If you speaking about the "coded name" of a signal aspect, the it shall be placed in the definition of the <hasAspect>
for the <specificIM>.

Regards,
Jörg von Lingen - Interlocking Coordinator
Christian Rahmig wrote on 28.02.2020 16:12:
> I agree with Jörg: the content of railML 2 attribute
> @ruleCode seems to be better located in the interlocking
> domain of the signal since it refers to aspects the signal
> can show.
Re: [railML3] missing @ruleCode? [message #2369 is a reply to message #2363] Wed, 04 March 2020 19:35 Go to previous messageGo to next message
Thomas Nygreen is currently offline  Thomas Nygreen
Messages: 22
Registered: March 2008
Junior Member
Hi,

@ruleCode originatedas a way to include the national code of a stop post (and then more generally any signal). The given examples seem to me to be more about identifying the exact type of signal (e.g. to be able to look up its physical appearance), rather than its aspects. For boards there is little difference, as they have only one aspect. To provide an example, there are multiple light signal types (in any country) capable of showing the aspects "closed", "proceed" and "limitedProceed". In railML3 we can separate between some of these using <signalConstruction>@type and <signalIL>@function, but there may still be more than one type matching the @type and @function. How do you specify which specific type of signal it is? Another example is boards, where IL does not provide much, but where signalbooks usually have specific codes for each kind of board.

Best regards,
Thomas


Thomas Nygreen - Coordinator Across Schemes
railML.org (Registry of Associations: VR 5750)
Altplauen 19h; 01187 Dresden; Germany www.railML.org
Re: [railML3] missing @ruleCode? [message #2407 is a reply to message #2345] Wed, 25 March 2020 11:01 Go to previous message
Dominik Looser is currently offline  Dominik Looser
Messages: 1
Registered: March 2020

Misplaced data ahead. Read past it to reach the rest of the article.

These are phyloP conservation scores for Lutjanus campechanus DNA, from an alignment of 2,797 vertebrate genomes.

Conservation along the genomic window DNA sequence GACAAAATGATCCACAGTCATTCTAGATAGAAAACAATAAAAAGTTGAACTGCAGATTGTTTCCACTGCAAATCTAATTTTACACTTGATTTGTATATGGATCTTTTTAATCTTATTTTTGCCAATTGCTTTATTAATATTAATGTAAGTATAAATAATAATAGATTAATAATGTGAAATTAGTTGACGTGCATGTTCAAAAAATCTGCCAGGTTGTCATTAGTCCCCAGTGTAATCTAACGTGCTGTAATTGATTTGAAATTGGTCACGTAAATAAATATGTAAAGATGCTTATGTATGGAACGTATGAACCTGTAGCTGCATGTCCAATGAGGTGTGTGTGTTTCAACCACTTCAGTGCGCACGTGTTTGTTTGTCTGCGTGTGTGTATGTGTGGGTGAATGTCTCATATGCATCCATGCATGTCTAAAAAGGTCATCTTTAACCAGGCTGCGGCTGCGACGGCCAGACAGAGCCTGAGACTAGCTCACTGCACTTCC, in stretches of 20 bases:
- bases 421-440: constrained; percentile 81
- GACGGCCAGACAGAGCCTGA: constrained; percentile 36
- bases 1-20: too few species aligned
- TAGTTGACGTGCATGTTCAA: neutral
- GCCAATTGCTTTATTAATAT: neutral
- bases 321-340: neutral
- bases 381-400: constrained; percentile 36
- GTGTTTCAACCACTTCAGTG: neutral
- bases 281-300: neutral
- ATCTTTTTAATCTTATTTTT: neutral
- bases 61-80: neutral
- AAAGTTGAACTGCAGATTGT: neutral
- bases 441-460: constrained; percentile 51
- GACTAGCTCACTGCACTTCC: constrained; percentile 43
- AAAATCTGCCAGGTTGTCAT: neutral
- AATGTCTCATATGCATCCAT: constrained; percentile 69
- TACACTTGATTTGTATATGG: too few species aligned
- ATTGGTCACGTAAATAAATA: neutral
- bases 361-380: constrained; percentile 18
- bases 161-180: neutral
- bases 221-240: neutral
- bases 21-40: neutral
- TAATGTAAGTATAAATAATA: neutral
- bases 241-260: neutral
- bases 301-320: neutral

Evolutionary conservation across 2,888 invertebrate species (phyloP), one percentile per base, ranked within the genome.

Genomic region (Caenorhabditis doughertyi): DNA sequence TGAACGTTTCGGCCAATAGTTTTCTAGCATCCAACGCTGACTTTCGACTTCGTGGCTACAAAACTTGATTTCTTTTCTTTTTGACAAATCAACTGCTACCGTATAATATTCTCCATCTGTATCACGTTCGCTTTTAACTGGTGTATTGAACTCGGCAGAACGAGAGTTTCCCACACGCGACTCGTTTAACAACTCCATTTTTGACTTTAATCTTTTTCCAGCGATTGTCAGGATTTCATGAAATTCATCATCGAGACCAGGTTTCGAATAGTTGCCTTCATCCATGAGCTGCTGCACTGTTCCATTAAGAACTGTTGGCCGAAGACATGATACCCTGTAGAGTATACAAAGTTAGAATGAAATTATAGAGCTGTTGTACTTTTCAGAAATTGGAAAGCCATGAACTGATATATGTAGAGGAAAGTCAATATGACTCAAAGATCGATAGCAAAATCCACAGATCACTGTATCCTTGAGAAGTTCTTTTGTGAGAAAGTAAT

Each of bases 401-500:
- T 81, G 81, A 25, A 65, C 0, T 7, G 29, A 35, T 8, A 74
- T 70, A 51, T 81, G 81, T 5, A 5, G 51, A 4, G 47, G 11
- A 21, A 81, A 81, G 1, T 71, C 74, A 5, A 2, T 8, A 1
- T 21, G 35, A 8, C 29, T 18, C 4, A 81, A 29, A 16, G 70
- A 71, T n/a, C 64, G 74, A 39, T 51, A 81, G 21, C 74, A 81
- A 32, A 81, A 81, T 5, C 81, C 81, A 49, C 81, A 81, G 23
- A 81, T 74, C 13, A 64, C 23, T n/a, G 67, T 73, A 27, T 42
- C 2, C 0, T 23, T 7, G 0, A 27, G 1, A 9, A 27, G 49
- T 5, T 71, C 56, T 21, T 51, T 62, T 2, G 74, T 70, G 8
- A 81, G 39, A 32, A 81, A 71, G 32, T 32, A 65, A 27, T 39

Junior Member
Dear all,

As this is my first forum post, it seems to be common here to introduce myself first. I work for trafit solutions gmbh in Switzerland and together with Jernbanedirektoratet we are working on railOscope/NRV with a railML-interface.

I also propose to include the @rulecode attribute in railML3 as the information we store there in railML2.4 cannot be placed in any other attribute.
The rulecode does not refer to a particular aspect of a signal, but only implies which aspects that signal has. Therefore, putting the rulecode into the aspects would only make sense for boards, where each board can only show one aspect.

I could also imagine Christian's idea to work: using a "designator-like" format for the rulecode. Since rulecodes already have a format like "NOR:TJN:§9-28", this could easily be split into a "register"(or rulebook) and an "entry". Designators now are used to store unique object-specific identifiers, while for rulecodes we need something not unique.

I see three possibilities now:
- A new @rulecode attribute is introduced in a future railML3 version.
- A new "designator-like" element is introduced with attributes @rulebook and @entry. This could be called <typeDesignator>.
- We use the existing <designator> element for "type designators" as well. Using several designators is already supported.

Best regards,
Dominik

[Updated on: Wed, 25 March 2020 11:03]